Monday, December 11, 2017
'The Manse' by Meredith Resce
Kate has a secret she doesn’t want anyone to know, especially the new minister – the man who has taken her father’s position.
John Laslett has just arrived in Green Valley in his very first appointment as the new parish minister. He has been employed by the patron lady, Vera Wallace, and she has seen to his every need. But there is something strange about the housekeeper she has sent.
Kathryn is an efficient housekeeper, but John cannot seem to break through the cold exterior. Something is wrong, he is sure, but he doesn’t know what…
Historical romance set in colonial Australia
This version of Meredith Resce's first novel has been completely re-written to coincide with its twentieth anniversary, and better suit the tastes of more modern readers. First off, I've known the author for several years. She was the first person I asked for publishing advice, and since then I've even worked on a collaboration with her. I was pleased to be offered the chance to read and review this new version, since 1997 was a long time ago. I wondered how it would shape up with my memory, and it turns out to have several of the same features as the many novels she's written since.
For the first time in his life, 24-year-old John Laslett has defied his controlling mother. He's accepted the post as minister at Green Valley, a small rural parish, rather than a more prestigious position in Melbourne she would have preferred for him. But being pushed around by bossy females seems to be his lot in life. John's autocratic patron, Lady Vera Wallace, wants to control him to the nth degree. And his haughty new housekeeper has a chip on her shoulder he can't understand.
Kate is the daughter of the former minister, who's been dismissed in disgrace. (You have to read a fair way in to find out why.) Since he's far from home at the time, she's all alone when she's evicted from the manse. Being homeless long before the days of government support is terrifying for a young woman, so she decides to set herself up as a servant at her own former residence. Kate can't help resenting her father's replacement, who appears to be Lady Vera's puppet.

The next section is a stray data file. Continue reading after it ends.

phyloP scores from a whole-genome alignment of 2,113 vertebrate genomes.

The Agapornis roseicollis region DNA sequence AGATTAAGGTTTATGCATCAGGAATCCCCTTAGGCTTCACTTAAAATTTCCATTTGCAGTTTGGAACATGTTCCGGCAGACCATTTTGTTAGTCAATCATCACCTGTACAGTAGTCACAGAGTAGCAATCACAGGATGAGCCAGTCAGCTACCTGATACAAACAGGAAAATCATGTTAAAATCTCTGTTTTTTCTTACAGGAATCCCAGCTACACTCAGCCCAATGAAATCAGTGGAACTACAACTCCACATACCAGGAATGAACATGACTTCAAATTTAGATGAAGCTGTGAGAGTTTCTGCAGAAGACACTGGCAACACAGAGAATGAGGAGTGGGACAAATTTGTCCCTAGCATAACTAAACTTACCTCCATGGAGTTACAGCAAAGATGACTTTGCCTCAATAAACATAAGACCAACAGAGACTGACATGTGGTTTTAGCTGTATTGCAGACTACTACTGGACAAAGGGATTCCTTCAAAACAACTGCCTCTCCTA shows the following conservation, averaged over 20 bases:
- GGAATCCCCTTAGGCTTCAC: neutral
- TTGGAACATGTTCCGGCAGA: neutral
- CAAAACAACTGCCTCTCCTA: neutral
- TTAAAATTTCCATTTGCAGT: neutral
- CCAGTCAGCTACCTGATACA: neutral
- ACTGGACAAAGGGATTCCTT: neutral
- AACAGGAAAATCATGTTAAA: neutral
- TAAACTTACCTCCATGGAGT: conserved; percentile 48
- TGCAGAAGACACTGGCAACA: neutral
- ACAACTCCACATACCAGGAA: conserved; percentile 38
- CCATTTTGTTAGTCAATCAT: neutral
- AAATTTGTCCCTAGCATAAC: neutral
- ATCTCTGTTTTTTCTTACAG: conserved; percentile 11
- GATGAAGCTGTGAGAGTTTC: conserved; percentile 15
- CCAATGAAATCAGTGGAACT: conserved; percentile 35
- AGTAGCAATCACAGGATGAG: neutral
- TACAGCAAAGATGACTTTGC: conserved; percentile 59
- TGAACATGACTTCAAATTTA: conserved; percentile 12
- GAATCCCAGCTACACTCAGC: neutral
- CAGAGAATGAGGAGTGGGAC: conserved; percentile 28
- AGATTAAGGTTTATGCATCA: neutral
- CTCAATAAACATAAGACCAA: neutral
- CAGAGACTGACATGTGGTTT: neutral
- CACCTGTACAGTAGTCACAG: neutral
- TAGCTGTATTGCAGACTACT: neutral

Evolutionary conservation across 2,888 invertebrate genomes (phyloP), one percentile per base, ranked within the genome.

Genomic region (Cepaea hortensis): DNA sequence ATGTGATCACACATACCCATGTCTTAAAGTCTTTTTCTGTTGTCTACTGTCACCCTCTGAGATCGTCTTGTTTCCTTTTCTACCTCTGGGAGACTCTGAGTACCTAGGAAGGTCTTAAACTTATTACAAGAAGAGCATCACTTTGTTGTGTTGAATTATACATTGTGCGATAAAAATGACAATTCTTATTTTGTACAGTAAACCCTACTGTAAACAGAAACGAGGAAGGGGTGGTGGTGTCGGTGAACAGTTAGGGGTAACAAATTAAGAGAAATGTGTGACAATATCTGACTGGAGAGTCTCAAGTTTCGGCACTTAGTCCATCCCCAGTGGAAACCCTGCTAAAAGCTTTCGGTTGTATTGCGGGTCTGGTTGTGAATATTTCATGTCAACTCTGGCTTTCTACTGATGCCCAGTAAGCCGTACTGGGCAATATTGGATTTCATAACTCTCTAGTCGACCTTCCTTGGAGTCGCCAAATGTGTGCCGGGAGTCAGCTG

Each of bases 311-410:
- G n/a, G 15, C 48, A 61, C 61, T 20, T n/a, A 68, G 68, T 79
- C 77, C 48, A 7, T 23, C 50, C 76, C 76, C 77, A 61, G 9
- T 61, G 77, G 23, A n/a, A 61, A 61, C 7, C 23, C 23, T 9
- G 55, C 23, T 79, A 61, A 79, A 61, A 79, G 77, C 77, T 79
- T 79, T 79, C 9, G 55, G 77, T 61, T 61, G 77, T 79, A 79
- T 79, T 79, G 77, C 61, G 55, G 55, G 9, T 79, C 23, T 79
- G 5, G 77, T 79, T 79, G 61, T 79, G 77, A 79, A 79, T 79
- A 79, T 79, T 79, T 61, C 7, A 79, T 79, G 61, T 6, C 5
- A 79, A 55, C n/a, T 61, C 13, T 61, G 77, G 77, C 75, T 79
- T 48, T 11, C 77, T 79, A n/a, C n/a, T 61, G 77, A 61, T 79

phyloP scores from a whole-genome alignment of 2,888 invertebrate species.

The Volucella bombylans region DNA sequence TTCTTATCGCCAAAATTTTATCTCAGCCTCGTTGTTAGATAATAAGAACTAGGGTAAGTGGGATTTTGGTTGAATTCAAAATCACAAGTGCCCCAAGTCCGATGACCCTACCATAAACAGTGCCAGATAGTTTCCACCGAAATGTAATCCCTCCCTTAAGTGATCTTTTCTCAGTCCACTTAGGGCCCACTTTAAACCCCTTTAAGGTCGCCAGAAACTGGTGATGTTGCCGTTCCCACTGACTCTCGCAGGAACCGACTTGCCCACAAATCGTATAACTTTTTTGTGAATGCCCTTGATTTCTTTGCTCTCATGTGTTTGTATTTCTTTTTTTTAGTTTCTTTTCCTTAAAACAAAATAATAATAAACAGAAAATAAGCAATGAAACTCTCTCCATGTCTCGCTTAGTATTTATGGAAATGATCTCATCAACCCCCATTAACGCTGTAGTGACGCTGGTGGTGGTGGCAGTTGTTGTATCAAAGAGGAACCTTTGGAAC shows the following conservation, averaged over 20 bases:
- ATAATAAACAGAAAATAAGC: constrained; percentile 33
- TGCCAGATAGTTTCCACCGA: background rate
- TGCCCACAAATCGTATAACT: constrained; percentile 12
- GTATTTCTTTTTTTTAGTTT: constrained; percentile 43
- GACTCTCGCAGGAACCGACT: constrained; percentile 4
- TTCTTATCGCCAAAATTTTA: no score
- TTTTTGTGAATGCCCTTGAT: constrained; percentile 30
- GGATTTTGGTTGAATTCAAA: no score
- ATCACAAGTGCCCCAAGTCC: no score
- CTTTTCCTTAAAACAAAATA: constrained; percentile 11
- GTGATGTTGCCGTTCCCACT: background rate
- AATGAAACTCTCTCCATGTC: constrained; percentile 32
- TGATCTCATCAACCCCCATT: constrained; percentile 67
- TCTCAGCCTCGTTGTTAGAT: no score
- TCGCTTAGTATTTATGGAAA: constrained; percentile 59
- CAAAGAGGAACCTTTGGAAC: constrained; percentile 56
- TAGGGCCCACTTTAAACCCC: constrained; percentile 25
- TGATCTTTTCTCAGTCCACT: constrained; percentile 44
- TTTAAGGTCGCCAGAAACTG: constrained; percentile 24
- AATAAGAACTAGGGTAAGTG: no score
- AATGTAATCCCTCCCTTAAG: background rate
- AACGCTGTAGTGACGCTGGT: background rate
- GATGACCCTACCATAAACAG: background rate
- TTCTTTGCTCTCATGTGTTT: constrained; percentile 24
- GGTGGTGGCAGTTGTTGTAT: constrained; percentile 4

We wonder how these two can possibly be drawn together, when they have such good reason to misunderstand each other. The story switches back and forth so we can clearly see both points of view. My main thought this time through is how John and Kate are the first in a long line of heroes and heroines readers have enjoyed. It's easy to see why this story has endured for twenty years. When you add plot elements such as hidden identities and secret scandals to the colonial era, it's a good combination. Back in 1997, Meredith Resce noticed a gap in the market for Australian female readers who like solid, clean romances with the promised hook of a happy ending, and she set out to fill it.
If you like this style of uplifting love story, give it a go, and you may find yourself wanting to read the rest of the Heart of Green Valley series too.
I have to say re-reading Kate's plight at this time is significant, since recent circumstances have forced us to look for a new home too. That's one of the great things about reading, when it shows that someone else's situation is always more extreme. I'm looking forward to reading Green Valley, the second in the series, before too long.
Thanks to the author for my review copy.
You may also like the background of how we four authors collaborated on The Greenfield Legacy.